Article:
Join us on Tuesday June 21 from 2:00 to 4:00 for a visit to Hidden Wonders Farm in Canterbury, NH. The emphasis of this visit will be on raising and processing poultry. See the flyer for directions and details.


The cost of the Field Day events is $20 for NOFA members, $25 for non-members, $5 for beginning farmers. Nobody will be turned away for inability to meet the fee.


Contact Leon Malan at 526-3632 or e-mail


For flyer: nofa-nh-field-day.pdf


For more information:

Goss Farm Field Tour, June 25

June 19th, 2011

Here’s your opportunity to find out more about what’s going on at Goss Farm in Rye, during a field tour on Saturday, June 25th, from 9 a.m. to 12 noon:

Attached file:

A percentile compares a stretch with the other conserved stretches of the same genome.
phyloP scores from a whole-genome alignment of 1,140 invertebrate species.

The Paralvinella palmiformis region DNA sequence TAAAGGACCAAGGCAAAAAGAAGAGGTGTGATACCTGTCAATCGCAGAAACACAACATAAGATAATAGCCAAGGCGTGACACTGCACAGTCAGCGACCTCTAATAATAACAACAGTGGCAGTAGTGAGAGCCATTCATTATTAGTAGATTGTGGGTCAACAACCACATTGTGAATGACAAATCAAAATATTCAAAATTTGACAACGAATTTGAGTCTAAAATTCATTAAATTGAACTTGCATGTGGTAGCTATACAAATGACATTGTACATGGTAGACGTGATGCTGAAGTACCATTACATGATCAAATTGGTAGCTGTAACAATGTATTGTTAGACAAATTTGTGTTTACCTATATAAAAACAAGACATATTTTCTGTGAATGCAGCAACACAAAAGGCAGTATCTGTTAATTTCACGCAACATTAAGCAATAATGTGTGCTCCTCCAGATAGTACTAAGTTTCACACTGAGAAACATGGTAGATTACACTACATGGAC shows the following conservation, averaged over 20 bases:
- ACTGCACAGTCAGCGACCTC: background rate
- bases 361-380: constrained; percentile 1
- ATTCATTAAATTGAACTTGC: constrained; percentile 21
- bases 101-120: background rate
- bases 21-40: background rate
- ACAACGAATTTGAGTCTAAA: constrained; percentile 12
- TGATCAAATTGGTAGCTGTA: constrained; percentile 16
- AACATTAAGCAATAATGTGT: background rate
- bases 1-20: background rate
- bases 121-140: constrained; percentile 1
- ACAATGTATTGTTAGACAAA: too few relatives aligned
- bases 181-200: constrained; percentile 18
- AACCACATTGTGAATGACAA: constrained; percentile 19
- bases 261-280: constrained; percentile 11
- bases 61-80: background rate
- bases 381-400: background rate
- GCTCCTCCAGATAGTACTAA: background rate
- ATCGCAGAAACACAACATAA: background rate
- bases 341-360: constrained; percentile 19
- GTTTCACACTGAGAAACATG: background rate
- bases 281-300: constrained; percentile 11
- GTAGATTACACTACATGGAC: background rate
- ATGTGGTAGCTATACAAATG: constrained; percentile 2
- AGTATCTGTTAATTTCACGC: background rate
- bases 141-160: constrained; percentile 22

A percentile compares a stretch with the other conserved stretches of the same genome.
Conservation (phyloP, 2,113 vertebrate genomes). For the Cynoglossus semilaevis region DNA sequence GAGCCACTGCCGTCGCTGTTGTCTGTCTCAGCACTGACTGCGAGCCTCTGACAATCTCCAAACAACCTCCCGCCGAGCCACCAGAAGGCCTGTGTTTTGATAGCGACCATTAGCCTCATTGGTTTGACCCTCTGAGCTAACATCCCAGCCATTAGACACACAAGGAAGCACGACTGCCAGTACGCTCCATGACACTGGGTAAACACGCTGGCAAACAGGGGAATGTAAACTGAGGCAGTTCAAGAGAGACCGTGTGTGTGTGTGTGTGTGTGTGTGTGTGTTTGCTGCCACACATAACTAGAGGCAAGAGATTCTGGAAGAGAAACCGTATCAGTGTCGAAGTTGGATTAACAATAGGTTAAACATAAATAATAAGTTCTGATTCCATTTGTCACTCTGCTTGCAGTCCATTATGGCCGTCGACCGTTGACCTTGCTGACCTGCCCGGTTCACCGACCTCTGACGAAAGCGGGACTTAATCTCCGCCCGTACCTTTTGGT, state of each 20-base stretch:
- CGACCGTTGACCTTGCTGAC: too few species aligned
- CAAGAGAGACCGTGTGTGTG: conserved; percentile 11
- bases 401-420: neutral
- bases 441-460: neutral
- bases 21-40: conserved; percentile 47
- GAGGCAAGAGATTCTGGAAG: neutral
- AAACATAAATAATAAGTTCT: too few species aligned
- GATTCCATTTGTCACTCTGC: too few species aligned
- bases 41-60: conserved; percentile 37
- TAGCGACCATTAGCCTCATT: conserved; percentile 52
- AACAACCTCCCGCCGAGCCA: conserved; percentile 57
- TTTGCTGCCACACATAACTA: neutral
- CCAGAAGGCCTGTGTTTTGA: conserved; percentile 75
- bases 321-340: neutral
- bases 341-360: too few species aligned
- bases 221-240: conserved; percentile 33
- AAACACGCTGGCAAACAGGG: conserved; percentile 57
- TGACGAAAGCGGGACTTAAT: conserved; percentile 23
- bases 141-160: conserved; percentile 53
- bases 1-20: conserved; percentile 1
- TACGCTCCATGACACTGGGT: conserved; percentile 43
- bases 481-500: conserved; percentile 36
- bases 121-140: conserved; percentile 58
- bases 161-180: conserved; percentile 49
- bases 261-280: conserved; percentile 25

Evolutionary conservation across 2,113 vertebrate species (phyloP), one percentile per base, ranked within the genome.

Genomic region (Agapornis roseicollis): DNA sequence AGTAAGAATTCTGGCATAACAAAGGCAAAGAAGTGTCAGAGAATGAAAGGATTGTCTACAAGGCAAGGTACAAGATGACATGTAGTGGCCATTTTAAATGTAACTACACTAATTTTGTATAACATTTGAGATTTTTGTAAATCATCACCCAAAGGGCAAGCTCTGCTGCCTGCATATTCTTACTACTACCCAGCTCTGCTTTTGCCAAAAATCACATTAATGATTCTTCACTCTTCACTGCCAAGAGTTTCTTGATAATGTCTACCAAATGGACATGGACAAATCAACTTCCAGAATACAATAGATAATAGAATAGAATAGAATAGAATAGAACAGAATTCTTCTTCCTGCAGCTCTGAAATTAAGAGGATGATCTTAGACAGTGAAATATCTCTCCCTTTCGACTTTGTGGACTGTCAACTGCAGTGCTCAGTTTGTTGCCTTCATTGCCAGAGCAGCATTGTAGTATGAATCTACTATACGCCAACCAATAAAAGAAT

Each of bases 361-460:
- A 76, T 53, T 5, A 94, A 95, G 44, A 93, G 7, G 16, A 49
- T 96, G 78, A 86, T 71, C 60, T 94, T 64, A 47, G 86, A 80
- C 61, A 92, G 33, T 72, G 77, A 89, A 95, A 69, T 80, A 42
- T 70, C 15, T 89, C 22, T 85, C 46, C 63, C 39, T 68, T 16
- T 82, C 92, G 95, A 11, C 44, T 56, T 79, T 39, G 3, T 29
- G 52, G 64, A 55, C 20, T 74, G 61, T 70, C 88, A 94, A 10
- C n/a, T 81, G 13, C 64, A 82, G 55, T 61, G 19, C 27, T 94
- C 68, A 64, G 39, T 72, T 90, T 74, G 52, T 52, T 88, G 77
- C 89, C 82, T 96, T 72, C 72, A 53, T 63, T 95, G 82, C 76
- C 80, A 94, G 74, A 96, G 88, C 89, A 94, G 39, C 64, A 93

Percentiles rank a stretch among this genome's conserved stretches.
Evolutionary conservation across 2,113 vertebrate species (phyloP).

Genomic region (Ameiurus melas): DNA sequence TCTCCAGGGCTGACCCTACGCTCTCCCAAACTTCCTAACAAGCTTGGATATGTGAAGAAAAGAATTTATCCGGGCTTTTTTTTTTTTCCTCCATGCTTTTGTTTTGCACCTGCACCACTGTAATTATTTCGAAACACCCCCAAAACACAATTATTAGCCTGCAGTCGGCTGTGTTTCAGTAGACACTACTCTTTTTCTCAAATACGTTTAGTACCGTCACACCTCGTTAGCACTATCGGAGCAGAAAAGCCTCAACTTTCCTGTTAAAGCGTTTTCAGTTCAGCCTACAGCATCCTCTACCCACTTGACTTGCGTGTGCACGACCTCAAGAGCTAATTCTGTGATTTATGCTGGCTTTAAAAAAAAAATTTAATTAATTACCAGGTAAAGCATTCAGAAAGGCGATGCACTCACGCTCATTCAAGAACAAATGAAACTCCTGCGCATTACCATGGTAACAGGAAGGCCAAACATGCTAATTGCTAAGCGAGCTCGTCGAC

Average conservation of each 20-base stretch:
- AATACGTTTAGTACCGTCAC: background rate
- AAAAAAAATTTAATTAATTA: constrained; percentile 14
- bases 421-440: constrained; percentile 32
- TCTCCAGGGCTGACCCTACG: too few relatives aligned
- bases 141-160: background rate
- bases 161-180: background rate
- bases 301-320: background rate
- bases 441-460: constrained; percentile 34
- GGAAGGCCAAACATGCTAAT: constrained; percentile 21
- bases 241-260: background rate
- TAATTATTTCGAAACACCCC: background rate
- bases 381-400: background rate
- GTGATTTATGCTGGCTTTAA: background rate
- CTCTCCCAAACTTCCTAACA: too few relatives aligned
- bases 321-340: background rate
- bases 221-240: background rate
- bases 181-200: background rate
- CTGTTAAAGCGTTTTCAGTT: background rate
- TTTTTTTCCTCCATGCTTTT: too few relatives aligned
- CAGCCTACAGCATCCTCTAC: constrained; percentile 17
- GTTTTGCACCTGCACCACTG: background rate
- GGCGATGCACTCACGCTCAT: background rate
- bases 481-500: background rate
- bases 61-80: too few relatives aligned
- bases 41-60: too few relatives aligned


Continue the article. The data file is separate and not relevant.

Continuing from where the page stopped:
Goss Farm Field Tour

Goss Farm, Harbor Rd, Rye, NH

Saturday, June 25, 2011

9 a.m. – 12 p.m.

Free and open to the public


Come learn about how to participate in this remarkable conservation opportunity! Learn about the history of the farm, initial conservation efforts, eradication of invasive plants, and the importance of shoreland buffer protection. Please wear appropriate clothing for a field tour including long sleeves, gloves, and boots.


Presenters: Tracy Degnan, Rockingham County Conservation District; Fred Borman, UNH Cooperative Extension; Jill Farrell, Piscataqua Region Estuaries Partnership.


Sponsored by: Rye Conservation Commission, Rockingham County Conservation District, and Piscataqua Region Estuaries Partnership (PREP).


Contact: Tracy Degnan, Rockingham County Conservation District, or 603-679-2790